28th Dec 2021 @ 11:20 am

If there’s one person who enjoyed the coronavirus crisis, it’s Jeff Bezos. The Amazon owner has seen the value of his company shoot up, as people do their shopping online.

Good for Jeff, but until there’s an Amazon warehouse on Lanzarote paying people peanuts and timing their toilet breaks, this isn’t very good news for an island that’s really suffering the worst effects of the crisis.

Now, more than any other time, it’s vital that you head outside to see what’s available locally. Once you do, we can guarantee that, while you may not always find exactly what you want, you’ll discover plenty of things you never knew you wanted.

Right now, every Euro you spend on the island will help someone keep their job, help someone’s business remain viable, put money in pockets, food on tables and hope in hearts. Here’s where to spend it…

Food and Drink

In ten years, Lanzarote has managed to transform its food sector into a genuine tourist attraction. Food has always been a central aspect of life here, but the variety of ingredients, cooking styles and influences has snowballed to create an exciting sector.

Meanwhile, the ancient reputation of the island’s wines is once again being polished to a high lustre, as innovative and expert bodegas make the absolute most of a unique crop, cultivated in a unique manner or a unique island.

You won’t find better onions, sweet potatoes, lentils, tomatoes, bluefin tuna, goats cheese, melons or figs anywhere else in the world, and local specialities such as papas crías (desert truffelses), lapas (limpets) salted cherne (wreckfish) and tunas (prickly pears) guarantee an ever-changing, unique gastronomy.

But Lanzarote looks outwards, too. Visionary businesses and talented chefs have brought some of the best dishes and ingredients in the world to this little rock in the Atlantic. Seek them out, you won’t be disappointed.

And unlike in the UK, where “Eat Out to Help Out” means hiding away in a Nando’s before testing positive for Covid in a week’s time, here on Lanzarote you can book a table on a sun-kissed terrace and eat out safely in fine style.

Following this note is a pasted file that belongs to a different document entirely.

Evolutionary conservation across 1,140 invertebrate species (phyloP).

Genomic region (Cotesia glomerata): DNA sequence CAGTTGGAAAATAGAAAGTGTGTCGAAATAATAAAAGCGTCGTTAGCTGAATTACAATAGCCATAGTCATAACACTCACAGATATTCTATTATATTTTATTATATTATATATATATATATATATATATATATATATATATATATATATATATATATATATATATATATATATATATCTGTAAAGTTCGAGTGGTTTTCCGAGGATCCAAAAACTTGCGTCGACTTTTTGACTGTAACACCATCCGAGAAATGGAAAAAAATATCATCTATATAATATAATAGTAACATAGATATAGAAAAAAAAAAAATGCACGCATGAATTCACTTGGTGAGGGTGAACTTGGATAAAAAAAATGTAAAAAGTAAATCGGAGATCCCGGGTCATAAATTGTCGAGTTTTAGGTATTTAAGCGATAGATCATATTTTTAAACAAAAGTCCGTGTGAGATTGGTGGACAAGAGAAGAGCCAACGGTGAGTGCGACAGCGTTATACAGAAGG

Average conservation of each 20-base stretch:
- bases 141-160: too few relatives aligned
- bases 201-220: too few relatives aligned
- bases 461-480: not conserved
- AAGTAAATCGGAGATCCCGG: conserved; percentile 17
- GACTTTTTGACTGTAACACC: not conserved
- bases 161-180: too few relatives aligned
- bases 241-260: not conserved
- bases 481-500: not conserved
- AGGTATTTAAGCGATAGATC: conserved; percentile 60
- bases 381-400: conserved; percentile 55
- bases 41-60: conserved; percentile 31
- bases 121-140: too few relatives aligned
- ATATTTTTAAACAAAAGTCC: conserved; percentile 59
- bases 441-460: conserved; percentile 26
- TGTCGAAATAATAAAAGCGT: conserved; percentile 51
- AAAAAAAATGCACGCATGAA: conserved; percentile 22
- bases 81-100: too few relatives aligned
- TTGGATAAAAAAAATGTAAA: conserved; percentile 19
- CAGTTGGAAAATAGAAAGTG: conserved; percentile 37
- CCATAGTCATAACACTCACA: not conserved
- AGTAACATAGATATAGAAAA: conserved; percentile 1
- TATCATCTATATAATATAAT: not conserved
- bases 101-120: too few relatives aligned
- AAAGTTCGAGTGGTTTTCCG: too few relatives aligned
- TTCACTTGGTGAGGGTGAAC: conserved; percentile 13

Lanzarote’s craft scene is based on a foundation of typical island activities such as palm-weaving, embroidery and pottery, and you can still see some of these crafts being practiced at the Taller de Artesanos in Haría or the Monumento del Campesino.

However, tourism and the resulting influx of new islanders , combined with César Manrique’s vision of a paradise of nature and art, have given new impetus to the island’s craft scene, and you can find exciting, enchanting arts and crafts all over the island.

The island’s craftsmen and women had been busy throughout the lockdown and afterwards, so there’s even more choice to be had at the weekly markets in Teguise and Haría – but you’re even more likely to find fascinating little studios and shops if you just get lost in one of the island’s local towns

From jewellers to metalworkers, carpenters to macrame-workers, cochineal dyers to painters, the island offers a dizzying array of beautiful hand-made items.

A friendly face

Spain is a social nation, which means that things are still done face-to-face in a way that is long gone in other countries. That’s why you still find petrol station attendants, check-out workers, bank tellers or council officials instead of, or as well as, self-service machines, apps and webpages. That personal attention can be hugely valuable.

Some professionals, such as lawyers or accountants, know local customs backwards, and local is the only way to go; others will simply provide you with better service than you’ll find elsewhere, because they know the island and the needs of its people.

Whether you’re shopping for property, wheels, holidays, insurance, financial advice or anything else, you’ll find a smiling face ready to help you here on Lanzarote.

Knowledge is power

Anyone who’s tried diagnosing an illness or finding out what’s wrong with their plumbing knows that you can’t learn everything online.

The word “expert” derives from the word experience, and there is no substitute for know-how, whether it’s fixing a patio door, performing a neck massage or clipping a dog’s nails.

Sometimes, you simply need the job done well by someone who knows how to do it, but sometimes you need to learn how yourself – and education, whether it’s in the Spanish language, training routines or any other skill or discipline, can change your life. Find out what’s available and make that call.

For regular updates, pictures and videos of Lanzarote be sure to like and follow our Facebook page “Gazette Life Lanzarote”.